Washington State

Office of the Attorney General

Attorney General

Bob Ferguson

We have been warning seniors about “grandparent scams” since 2008, but grandparents continue to wire money to these imposters because it’s hard to say no when Johnny calls desperate for money to help him out of a bad situation.

Most recently, an 87-year-old man told Q13 Fox that he wired $3,000 to hire a lawyer in Peru to help his “grandson” who had been in an accident and was in jail. Imagine his surprise when his real grandson called the next day and had no idea what he was talking about. Watch the video.

As a reminder, here are some tips to avoid falling victim to a similar scam:GrandmaPhone

  • Don’t fill in the blanks for the scammer. Always ask callers to identify themselves by name and ask individuals who contact you to provide information that only you and people close to you would know.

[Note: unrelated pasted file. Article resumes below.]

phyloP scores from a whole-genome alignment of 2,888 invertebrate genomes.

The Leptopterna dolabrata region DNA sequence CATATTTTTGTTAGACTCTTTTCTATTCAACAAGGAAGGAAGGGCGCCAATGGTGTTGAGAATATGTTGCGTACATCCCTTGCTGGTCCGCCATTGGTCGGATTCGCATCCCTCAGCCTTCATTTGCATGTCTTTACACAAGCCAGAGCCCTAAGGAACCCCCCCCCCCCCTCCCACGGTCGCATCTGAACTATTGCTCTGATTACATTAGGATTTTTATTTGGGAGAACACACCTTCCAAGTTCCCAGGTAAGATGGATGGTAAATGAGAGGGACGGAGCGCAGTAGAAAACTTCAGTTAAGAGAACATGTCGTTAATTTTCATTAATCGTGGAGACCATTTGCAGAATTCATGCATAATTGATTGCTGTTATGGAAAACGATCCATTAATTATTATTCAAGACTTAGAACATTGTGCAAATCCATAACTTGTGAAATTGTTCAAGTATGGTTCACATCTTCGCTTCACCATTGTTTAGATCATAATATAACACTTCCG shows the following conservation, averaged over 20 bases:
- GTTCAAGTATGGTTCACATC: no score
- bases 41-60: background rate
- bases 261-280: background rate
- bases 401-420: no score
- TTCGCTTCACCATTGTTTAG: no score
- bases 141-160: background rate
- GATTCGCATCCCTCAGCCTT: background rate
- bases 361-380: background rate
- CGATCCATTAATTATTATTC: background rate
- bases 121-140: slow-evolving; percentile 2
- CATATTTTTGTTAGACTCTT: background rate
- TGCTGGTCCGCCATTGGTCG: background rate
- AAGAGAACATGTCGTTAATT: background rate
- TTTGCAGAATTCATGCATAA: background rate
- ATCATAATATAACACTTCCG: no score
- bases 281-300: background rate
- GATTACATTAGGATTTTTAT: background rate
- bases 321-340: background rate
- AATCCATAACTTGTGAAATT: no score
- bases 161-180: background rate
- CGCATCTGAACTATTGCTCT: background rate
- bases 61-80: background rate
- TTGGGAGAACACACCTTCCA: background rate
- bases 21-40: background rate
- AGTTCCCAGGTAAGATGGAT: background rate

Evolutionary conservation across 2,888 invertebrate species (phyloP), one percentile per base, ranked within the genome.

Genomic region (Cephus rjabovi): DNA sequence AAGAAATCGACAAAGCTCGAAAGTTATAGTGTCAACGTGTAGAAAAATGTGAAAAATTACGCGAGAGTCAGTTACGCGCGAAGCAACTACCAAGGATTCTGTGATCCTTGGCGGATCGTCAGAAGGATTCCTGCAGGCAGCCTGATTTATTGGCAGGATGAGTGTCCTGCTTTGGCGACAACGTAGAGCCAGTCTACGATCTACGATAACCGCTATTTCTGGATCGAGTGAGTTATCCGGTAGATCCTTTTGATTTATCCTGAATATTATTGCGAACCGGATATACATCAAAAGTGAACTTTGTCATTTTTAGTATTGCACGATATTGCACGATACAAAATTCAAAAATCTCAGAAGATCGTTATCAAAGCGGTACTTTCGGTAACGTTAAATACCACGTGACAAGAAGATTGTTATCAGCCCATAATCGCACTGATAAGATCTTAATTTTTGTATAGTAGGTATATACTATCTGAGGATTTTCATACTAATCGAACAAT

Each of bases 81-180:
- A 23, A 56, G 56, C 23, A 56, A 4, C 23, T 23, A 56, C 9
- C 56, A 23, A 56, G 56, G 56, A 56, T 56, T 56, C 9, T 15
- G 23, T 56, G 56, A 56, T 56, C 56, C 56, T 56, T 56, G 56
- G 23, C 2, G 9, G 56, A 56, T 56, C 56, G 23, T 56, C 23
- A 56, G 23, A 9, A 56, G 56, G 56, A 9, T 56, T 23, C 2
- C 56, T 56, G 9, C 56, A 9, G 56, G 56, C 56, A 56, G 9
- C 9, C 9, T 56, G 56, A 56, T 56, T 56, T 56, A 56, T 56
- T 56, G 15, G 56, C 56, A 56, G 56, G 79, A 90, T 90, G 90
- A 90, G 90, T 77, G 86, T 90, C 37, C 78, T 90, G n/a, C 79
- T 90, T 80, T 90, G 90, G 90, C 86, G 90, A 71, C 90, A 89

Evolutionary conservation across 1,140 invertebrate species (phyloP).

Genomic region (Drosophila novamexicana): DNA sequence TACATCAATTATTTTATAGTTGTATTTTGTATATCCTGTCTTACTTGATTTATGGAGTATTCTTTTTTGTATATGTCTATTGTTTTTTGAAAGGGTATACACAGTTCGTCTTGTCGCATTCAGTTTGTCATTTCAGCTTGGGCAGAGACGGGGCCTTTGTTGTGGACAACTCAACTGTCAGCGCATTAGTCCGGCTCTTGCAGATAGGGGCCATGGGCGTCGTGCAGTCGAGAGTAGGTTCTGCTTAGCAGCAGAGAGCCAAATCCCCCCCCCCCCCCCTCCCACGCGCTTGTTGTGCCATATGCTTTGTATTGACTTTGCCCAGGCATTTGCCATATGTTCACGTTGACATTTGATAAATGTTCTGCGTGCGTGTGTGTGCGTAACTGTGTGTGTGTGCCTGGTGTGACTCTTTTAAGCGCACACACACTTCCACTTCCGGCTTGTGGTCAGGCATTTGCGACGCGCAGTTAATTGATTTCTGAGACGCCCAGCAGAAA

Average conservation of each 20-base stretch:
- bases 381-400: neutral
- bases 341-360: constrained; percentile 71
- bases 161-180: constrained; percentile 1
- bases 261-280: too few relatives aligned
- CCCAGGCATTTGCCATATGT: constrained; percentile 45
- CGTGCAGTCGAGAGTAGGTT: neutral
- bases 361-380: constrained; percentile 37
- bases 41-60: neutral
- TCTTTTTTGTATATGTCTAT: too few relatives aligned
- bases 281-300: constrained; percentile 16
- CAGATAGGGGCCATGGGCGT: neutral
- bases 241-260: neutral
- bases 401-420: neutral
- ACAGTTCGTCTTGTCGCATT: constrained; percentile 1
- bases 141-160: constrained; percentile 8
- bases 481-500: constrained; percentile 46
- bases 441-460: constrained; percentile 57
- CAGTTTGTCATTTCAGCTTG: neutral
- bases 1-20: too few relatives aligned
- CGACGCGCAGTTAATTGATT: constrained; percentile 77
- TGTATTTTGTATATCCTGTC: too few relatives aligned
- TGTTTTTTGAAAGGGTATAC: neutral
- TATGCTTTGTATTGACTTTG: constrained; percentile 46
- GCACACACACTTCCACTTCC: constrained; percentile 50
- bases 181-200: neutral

• Do whatever is necessary to confirm the real relative’s whereabouts. Call the friend or relative claiming to need your help to confirm whether the story is true, using a phone number you know to be genuine. If you aren’t able to contact the person, call other friends or family members to confirm the situation.
  • Don’t send money unless you have verified that your relative is really in trouble. If a caller asks for your bank account number or urges you to send money via Western Union or MoneyGram for any reason, that’s a good indication of a scam. Cons prefer wire transfers because they are fast, there are transfer agents in most communities and funds can be picked up in multiple locations. If you have wired money and it hasn't been picked up yet, call the wire transfer service to cancel the transaction. Once the money has been picked up, there is no way to get it back.
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